   Aim: The individual has to insert geometrical
    shaped blocks into corresponding recesses as
    quickly as possible.
   Norms available from 3years to 20 years.
   Used particularly for young children and
    supplemented with other tests.
   Advantages:
     Spontaneous   arousal in children.
     Amenable & brief.
     Valid „g‟ obtained.
Kamat Binet Test Of Intelligence (KBI)

   The original test was the Stanford Binet scales.

   This test was developed based on the concept of
    age norm.

   Kamat undertook a revision of the Stanford Binet
    Scales to suit Indian conditions.

   The tests has subtests from Age III to XXII.
Administering The KBI
   Begin with the tests of the year of the child.

   He/ She may pass on some but fail in few.

   Work upwards till the child fails on all items.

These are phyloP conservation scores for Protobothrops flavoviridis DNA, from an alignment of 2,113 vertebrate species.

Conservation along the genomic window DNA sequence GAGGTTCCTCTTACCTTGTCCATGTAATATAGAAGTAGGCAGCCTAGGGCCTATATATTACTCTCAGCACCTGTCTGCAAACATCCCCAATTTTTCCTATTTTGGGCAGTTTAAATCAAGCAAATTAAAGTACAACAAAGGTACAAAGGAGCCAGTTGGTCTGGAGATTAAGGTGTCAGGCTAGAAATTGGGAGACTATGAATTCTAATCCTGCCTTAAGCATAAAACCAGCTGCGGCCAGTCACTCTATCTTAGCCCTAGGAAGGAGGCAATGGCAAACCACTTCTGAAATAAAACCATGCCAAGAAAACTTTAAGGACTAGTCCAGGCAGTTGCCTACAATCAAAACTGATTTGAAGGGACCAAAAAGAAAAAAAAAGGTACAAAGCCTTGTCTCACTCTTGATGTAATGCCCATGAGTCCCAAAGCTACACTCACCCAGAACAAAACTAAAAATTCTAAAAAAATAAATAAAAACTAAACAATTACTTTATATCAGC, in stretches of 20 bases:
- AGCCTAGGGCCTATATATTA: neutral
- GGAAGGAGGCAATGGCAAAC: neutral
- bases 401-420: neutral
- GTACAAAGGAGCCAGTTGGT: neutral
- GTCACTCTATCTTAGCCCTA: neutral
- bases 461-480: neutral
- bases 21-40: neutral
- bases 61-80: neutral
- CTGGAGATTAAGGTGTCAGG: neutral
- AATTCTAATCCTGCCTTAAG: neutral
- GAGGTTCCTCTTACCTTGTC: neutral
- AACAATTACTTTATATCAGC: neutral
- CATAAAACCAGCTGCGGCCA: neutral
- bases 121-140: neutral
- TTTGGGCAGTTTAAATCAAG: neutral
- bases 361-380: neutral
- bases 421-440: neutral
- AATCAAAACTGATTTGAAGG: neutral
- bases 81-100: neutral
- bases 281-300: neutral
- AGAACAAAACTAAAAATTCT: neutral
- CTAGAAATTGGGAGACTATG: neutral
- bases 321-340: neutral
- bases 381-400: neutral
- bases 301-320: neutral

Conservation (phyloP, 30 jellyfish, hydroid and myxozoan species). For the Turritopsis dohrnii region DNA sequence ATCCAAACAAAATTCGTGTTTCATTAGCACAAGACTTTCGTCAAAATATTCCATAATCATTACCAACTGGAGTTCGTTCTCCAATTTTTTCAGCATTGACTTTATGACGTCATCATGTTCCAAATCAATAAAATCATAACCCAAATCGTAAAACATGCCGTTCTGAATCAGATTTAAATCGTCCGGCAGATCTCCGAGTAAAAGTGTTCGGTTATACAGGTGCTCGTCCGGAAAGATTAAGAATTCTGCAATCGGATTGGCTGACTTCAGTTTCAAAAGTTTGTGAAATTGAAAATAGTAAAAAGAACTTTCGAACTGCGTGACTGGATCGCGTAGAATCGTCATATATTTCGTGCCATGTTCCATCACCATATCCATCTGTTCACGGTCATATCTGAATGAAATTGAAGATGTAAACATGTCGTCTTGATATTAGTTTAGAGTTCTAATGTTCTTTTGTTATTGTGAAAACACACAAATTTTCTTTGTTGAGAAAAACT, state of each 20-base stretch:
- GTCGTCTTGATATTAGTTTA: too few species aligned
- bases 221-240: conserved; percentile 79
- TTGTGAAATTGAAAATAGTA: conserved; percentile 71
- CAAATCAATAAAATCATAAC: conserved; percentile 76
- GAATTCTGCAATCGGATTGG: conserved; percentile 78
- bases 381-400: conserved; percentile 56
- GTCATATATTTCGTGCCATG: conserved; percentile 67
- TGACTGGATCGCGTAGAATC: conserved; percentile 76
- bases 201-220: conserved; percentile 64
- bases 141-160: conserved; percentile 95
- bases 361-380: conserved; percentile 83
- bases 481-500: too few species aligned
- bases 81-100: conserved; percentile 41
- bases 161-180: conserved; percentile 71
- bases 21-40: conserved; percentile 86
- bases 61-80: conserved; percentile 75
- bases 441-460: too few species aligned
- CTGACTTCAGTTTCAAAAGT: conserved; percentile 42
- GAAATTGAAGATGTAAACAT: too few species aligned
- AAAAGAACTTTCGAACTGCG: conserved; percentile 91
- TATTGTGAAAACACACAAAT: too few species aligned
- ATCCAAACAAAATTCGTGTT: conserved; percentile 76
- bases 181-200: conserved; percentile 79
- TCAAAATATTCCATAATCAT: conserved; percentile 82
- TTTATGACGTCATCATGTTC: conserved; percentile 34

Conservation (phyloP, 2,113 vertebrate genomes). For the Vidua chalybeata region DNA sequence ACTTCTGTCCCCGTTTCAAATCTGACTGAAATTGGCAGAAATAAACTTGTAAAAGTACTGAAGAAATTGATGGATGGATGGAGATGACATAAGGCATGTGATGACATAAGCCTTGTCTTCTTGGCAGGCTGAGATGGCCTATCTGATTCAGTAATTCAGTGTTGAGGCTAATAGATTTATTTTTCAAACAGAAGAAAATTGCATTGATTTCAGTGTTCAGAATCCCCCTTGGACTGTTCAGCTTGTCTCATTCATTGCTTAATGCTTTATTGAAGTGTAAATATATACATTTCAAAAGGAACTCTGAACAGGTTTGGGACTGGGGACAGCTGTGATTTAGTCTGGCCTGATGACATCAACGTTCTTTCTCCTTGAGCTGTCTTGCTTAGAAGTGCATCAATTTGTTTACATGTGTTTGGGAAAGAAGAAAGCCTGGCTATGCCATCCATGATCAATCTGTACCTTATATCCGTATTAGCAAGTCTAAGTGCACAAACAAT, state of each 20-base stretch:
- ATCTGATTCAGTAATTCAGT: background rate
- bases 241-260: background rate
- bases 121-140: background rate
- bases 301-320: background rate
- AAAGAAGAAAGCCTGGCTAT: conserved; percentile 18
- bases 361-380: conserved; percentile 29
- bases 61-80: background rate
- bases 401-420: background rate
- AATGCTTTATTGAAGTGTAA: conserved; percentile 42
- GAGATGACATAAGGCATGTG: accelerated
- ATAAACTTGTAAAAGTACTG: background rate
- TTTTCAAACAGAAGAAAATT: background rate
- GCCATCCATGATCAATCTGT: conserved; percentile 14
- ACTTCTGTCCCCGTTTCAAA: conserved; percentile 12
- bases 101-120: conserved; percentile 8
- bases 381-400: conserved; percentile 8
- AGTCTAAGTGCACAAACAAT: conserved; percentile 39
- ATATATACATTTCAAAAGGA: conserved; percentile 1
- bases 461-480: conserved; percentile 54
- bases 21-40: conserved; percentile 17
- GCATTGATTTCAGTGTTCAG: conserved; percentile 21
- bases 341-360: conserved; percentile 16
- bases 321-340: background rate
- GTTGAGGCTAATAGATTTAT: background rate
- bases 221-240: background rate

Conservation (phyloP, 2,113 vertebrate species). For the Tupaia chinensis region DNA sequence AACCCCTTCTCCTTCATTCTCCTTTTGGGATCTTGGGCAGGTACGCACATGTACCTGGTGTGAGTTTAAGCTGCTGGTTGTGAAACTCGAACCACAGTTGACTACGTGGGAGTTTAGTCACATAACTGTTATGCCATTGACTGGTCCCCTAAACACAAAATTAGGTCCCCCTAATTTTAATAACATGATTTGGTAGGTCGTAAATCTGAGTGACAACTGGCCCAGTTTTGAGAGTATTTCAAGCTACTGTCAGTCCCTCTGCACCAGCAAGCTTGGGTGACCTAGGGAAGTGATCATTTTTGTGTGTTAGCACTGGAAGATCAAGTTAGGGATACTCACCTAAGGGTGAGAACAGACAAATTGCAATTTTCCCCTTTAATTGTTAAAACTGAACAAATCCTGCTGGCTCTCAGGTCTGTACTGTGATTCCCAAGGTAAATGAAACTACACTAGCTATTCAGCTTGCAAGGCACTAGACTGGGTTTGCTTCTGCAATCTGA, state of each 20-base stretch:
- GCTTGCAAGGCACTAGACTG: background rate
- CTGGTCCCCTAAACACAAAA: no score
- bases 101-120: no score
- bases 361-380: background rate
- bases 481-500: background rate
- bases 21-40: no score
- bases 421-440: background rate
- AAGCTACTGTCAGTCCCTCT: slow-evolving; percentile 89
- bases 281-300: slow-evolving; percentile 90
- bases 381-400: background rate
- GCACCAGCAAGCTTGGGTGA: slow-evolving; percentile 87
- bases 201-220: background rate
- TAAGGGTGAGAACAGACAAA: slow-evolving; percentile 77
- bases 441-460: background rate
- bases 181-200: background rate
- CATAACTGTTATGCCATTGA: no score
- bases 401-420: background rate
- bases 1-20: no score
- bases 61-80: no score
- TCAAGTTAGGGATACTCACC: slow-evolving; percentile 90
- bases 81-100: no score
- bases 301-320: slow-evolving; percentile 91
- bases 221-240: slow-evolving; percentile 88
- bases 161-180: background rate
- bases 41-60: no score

   Then work below the child‟s chronological age until
    all items are passed.
Scoring And Interpreting The KBI
   For each item passed the child earns a credit of
    2 months, 4 months or 6 months depending on the
    corresponding age.

   IQ = Mental Age × 100
          Chronological Age

   The IQ thus obtained is classified.
Raven‟s Progressive Matrices
Raven‟s Progressive Matrices
   It is a test of observation and clear thinking.
   Measures ability to form perceptual relations,
    reason by analogy independent of language and
    formal schooling.
   It consists of 5 sets of 12 items each.
   Each item contains a figure with a missing piece.
   Norms are available for age 6 – 16.
Questions?
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         Vanessa D‟silva
         Clinical Psychologist, Learning Disability Clinic, KEM Hospital